Environment Minister Peter Garrett’s plan to phase out plastic bags by the end of 2008 has met with a mixed response from retailers and industry groups.
Retailers, including furniture and homeware chain Villa & Hut and computer game franchise Gametraders, say they are in favour of Garrett’s move get rid of non-biodegradable plastic bags.
Gametraders founder Mark Langford says he introduced biodegradable plastic bags into his business three years ago for environmental reasons.
“I’d like to see the old plastic bags totally banned,” Langford says. “Even though (biodegradable plastic bags) cost about five times as much, we just decided it was time to do something right and went over to biodegradable, and we haven’t look back since.”
Villa & Hut has also moved to a mix of recycled paper and biodegradable plastic bags. Managing director Franz Madlener says: “Given that we use recycled timbers in our furniture and we are a fair trade company, it would be hypocritical to use old plastic or non-recycled paper bags.”
Madlener says while he supports moves to reduce reliance on plastic bags, retailers need to be given more information on how to handle the change.
“What Peter Garrett needs to do now is say fine, we’ll ban these bags, but here are our recommendations to the industry for moving forward – and he should remove the duty on the importation of recycled paper bags,” he says.
Retail industry groups have given a hostile reception to Garrett’s plan, with the Australian Retailers Association, National Association of Retail Grocers and Australian National Retailers Association all slamming the announcement.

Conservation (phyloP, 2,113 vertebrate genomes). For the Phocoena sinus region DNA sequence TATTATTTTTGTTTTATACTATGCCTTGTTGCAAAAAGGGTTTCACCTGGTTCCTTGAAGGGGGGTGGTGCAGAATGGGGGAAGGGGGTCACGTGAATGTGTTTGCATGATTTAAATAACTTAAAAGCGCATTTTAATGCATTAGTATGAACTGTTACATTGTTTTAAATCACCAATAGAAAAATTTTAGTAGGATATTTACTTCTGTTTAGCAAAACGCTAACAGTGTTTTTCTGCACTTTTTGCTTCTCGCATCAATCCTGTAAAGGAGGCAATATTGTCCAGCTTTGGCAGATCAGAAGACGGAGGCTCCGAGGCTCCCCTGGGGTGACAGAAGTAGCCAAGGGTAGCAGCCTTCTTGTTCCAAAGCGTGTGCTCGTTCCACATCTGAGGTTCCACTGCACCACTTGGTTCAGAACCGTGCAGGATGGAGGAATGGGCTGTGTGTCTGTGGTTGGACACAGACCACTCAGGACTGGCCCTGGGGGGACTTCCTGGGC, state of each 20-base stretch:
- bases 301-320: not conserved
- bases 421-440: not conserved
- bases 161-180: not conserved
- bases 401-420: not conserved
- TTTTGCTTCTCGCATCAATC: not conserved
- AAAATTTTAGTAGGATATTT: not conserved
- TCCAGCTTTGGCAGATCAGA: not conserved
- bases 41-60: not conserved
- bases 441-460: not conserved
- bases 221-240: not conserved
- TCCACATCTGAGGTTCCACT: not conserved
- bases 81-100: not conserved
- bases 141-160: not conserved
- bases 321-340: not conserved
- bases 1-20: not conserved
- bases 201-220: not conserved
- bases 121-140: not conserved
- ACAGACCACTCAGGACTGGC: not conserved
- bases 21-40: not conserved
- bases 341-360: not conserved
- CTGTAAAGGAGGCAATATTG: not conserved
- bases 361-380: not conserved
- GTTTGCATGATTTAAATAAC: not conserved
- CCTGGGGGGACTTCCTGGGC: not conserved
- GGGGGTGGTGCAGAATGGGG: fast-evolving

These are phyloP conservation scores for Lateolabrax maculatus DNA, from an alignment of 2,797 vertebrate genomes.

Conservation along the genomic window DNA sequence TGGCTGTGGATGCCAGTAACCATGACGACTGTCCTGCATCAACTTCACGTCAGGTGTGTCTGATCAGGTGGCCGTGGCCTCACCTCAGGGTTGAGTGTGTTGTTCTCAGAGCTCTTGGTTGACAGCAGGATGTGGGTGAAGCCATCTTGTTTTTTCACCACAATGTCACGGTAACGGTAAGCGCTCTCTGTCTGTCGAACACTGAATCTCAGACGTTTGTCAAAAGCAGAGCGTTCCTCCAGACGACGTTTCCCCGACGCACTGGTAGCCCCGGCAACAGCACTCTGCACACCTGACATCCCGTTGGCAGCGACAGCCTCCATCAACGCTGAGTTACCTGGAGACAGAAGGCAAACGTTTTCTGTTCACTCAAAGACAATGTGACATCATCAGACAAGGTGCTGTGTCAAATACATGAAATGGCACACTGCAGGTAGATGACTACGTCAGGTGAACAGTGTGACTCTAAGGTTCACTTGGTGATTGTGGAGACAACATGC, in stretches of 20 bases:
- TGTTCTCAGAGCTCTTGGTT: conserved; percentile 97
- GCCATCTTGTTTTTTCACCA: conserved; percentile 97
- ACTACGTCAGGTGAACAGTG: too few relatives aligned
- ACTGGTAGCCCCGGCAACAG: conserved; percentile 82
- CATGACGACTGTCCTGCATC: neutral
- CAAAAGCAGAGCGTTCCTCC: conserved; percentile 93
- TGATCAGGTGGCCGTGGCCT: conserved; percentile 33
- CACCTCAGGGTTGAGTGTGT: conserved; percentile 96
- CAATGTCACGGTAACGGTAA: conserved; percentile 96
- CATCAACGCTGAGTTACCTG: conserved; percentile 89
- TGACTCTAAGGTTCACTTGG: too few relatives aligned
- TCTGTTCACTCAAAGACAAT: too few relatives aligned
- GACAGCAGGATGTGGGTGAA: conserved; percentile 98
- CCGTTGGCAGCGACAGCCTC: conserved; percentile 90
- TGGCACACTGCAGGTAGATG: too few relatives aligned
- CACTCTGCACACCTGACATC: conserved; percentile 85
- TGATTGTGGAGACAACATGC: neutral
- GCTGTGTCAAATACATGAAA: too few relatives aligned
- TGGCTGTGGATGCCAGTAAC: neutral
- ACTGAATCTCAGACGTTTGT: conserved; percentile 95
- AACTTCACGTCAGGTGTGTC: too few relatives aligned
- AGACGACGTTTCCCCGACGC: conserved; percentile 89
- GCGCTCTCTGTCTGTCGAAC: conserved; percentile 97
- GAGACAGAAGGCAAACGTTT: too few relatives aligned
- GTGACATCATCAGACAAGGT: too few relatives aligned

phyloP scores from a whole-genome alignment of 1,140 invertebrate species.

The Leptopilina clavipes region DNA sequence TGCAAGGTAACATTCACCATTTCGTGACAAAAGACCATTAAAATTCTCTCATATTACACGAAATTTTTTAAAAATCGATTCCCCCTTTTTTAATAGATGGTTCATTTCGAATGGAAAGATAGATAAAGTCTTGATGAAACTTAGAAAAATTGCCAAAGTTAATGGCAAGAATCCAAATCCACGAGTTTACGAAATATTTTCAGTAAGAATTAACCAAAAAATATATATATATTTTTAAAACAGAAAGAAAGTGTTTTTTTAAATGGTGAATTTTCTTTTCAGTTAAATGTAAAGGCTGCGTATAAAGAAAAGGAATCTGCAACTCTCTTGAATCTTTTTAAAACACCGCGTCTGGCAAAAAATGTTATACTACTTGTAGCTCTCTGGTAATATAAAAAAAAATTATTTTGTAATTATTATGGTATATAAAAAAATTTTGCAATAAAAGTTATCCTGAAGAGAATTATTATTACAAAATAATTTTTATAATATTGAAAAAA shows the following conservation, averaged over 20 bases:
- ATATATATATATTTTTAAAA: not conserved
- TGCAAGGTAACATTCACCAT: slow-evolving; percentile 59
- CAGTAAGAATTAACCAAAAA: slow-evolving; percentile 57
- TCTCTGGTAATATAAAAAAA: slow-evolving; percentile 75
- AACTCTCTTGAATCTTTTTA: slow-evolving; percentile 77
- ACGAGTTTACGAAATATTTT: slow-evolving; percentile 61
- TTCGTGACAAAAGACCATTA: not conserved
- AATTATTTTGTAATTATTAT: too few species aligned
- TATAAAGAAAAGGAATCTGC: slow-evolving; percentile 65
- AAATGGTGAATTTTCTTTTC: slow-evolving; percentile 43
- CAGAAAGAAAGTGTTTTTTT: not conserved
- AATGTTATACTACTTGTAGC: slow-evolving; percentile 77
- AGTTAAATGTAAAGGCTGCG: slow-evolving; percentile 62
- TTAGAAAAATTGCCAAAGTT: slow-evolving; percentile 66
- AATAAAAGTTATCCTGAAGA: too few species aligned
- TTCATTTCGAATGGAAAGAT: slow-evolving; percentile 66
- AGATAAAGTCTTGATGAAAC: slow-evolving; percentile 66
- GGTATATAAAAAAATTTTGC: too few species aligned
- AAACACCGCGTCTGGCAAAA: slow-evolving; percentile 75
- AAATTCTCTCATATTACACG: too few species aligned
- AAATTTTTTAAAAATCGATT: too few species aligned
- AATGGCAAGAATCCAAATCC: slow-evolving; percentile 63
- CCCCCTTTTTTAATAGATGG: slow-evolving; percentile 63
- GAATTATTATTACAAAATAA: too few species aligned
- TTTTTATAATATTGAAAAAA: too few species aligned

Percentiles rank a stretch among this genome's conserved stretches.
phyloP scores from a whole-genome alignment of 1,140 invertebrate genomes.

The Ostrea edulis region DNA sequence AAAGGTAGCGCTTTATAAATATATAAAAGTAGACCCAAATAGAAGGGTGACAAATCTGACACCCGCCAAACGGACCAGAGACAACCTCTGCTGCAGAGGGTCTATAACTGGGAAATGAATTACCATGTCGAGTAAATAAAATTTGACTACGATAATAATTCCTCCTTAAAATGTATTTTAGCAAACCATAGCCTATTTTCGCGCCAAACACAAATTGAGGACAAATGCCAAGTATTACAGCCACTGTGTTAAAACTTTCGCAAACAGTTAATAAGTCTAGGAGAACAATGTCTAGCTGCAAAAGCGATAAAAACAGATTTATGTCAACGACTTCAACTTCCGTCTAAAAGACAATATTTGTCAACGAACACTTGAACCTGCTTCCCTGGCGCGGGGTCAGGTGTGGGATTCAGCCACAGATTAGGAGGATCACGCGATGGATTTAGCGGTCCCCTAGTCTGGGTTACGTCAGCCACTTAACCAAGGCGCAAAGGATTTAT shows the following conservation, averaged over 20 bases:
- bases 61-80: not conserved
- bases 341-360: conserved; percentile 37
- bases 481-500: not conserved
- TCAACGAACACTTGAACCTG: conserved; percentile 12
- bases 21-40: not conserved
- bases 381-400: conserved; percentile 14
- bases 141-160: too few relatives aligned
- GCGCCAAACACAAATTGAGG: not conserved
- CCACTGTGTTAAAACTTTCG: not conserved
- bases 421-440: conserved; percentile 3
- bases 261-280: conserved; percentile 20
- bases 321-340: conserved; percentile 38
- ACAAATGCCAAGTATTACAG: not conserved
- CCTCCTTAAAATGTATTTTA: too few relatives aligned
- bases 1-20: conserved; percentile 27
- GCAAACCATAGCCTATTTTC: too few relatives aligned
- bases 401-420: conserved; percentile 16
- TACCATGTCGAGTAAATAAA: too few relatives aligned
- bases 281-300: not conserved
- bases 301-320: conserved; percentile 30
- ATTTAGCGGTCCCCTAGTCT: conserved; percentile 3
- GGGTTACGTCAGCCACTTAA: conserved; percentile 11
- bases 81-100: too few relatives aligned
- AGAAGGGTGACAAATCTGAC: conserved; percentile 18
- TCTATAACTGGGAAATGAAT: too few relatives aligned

“This initiative will cause confusion, increase costs and add a further compliance burden to retailers,” Australian Retailers Association executive director Richard Evans says: “What the ARA wants is leadership and further dialogue on this very important issue, not populist rhetoric and the heavy hand of legislation about plastic carry bags.”
National Association of Retail Grocers chief executive Ken Henrick says studies have debunked many of the claims made about the environmental impact of plastic bags.
“A Productivity Commission study published last year estimated the cost of a ban to retailers would be in the hundreds of millions to retailers and that the environmental impacts [of plastic bags] are negligible,” Henrick says.
While the details of the plan remain unclear, Garrett said yesterday that he would meet with state premiers in April to begin the process of implementing the ban.
“There are some four billion of these plastic bags floating around the place, getting into landfill, ending up affecting our wildlife, [and] showing up on our beaches while we are on holidays,” Garrett told Sky News. “I think most Australians would like to see them gone.”